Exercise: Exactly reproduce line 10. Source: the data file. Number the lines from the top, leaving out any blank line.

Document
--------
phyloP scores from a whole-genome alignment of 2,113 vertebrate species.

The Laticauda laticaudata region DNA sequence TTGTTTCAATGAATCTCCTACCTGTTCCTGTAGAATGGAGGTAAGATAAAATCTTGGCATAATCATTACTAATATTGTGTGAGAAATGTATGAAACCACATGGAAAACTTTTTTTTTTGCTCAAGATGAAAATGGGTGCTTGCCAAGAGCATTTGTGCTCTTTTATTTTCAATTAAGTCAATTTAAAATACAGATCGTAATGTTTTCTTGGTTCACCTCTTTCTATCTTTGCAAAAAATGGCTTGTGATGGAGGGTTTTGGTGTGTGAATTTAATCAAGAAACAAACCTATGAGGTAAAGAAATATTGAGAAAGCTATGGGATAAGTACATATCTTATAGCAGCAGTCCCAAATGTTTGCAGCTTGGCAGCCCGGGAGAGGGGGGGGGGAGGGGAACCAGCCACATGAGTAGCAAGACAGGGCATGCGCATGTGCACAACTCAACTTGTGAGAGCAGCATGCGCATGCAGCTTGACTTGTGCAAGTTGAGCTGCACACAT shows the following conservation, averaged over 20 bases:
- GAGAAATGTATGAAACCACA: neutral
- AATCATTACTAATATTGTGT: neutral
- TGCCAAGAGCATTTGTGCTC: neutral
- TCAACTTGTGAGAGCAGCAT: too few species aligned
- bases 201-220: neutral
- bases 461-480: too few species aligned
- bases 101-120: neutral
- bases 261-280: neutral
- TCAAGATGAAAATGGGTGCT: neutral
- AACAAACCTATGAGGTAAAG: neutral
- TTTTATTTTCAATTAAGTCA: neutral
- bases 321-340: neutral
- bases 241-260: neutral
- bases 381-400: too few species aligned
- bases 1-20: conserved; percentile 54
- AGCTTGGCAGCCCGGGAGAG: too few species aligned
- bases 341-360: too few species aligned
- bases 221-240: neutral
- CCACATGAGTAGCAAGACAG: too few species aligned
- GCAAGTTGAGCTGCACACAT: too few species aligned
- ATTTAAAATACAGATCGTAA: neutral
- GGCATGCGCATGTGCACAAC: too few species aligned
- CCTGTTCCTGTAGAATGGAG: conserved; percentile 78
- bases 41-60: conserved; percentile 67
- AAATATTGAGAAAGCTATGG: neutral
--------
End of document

- bases 261-280: neutral